During an excisional biopsy, the entire abnormal growth is removed and all of it is examined under a microscope. This may be done under a local or general anaesthetic, depending on the site of the lump. For example, this type of biopsy may be done for certain breast lumps.

Perioperative biopsy

Sometimes, during an operation, a surgeon may remove a small sample of tissue which can be examined within a few minutes. This may enable a surgeon to decide how much tissue needs to be removed during the operation. A peri-operative biopsy would be discussed ahead of time.

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How long does a biopsy take?

Taking a biopsy with a needle is very quick and may only take a few seconds. However it is important to ensure that the right section is removed in the biopsy and it can take a longer time to prepare for this, either by perfect positioning or by arranging a scan. This can take half an hour or more.

How is a biopsy done?

Prostate biopsy

  • There is more than one way to do a prostate biopsy: a urologist will advise you on which will be used.

  • One way is to use an ultrasound probe inside the back passage so that, on a screen, the doctor can see the prostate gland. A tiny needle is then inserted into the prostate gland to take a biopsy. This procedure is usually performed whilst awake, although pain relief can be used if needed.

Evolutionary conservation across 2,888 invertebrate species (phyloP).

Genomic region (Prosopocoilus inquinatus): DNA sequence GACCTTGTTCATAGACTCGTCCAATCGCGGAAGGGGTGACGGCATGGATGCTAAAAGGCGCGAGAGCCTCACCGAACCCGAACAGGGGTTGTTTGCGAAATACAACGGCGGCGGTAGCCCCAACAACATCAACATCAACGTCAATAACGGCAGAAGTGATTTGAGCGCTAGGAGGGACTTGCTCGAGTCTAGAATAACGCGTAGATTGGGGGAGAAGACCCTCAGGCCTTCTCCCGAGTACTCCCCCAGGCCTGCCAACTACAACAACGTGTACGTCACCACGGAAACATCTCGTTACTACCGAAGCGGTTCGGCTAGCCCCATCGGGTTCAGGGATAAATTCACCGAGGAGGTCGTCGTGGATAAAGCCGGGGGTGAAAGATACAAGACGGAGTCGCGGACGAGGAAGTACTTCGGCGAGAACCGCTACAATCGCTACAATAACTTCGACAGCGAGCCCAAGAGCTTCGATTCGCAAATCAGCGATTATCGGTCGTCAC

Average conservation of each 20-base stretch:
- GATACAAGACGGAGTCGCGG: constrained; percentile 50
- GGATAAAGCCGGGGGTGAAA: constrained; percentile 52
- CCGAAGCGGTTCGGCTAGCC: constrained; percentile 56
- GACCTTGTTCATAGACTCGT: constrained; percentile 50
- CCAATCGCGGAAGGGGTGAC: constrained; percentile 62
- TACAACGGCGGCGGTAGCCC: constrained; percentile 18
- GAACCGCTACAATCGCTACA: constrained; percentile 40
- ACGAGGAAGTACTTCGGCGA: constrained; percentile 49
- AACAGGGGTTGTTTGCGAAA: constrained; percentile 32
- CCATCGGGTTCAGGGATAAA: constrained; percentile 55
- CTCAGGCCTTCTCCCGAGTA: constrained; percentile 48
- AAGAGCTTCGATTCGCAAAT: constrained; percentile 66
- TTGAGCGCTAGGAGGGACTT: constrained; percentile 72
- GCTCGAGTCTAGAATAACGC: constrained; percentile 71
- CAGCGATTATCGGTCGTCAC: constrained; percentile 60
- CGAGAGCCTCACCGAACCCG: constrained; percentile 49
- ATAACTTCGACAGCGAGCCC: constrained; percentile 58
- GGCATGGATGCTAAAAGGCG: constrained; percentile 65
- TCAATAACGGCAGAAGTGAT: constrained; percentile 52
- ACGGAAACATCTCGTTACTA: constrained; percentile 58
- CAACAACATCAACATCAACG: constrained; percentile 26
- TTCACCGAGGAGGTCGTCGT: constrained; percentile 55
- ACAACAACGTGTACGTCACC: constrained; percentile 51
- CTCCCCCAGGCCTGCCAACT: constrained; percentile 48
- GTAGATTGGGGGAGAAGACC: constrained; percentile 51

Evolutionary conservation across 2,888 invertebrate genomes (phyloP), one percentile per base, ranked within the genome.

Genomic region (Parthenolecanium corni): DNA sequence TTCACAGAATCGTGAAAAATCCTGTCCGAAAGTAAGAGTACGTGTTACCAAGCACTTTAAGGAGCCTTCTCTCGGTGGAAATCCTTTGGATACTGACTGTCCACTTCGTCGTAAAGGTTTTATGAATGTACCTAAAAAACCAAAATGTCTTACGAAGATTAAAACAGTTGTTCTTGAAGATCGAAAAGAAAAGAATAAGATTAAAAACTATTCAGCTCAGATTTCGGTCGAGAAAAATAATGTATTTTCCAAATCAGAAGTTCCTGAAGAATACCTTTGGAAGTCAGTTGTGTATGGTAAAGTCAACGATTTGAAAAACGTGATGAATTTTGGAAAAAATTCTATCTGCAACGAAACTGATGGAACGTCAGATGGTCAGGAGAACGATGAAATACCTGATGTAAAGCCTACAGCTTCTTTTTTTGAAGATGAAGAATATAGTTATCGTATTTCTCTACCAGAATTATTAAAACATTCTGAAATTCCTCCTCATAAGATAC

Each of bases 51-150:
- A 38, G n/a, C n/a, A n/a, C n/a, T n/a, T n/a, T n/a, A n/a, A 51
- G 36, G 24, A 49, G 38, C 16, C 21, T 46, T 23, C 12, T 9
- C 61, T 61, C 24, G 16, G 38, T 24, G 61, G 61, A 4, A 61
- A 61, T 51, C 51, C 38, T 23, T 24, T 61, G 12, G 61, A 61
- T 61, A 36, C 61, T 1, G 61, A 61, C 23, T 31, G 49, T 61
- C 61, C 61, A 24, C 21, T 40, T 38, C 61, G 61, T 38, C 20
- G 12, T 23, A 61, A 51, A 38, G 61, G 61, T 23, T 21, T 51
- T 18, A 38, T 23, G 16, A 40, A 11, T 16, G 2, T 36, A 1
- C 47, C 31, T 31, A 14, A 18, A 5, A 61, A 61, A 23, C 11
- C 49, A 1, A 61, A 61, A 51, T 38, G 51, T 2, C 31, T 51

• On other occasions, several biopsies will be taken of the prostate through the skin and this is usually done under a general anaesthetic.

  • Read more about diagnosing prostate cancer in the separate leaflet called Prostate Cancer.

Breast biopsy

Endometrial biopsy

  • The endometrium is the lining of the womb and it cannot be accessed through the skin. It has to be looked at or biopsied from the inside of the womb.

  • A hysteroscopy (using a thin tube and camera to look inside the womb) is passed through the vagina and cervix. A small needle is sometimes used to take a biopsy of the lining of the womb; at other times, a small amount of the endometrium is removed using a syringe.

  • See the separate leaflet called hysteroscopy.

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How long do biopsy results take?

Once the biopsy is taken it needs to be prepared with chemicals and 'set' in a microscope slide. A specialist doctor (a histopathologist) then looks at it under a microscope and writes a detailed report. The report is then sent back to the doctor who originally ordered or performed the biopsy. The results can then be given to the patient. The time this takes varies from hospital to hospital but is usually a few weeks; it tends to be faster if cancerous cells are being looked for and slower if cancerous cells are not expected. Some results will be sent via letter from the hospital; on other occasions the results will be explained during a hospital appointment.

Article history

The information on this page is written and peer reviewed by qualified clinicians.

  • Next review due: 8 Aug 2028
  • 10 Aug 2023 | Latest version

    Last updated by

    Dr Pippa Vincent, MRCGP

    Peer reviewed by

    Dr Colin Tidy, MRCGP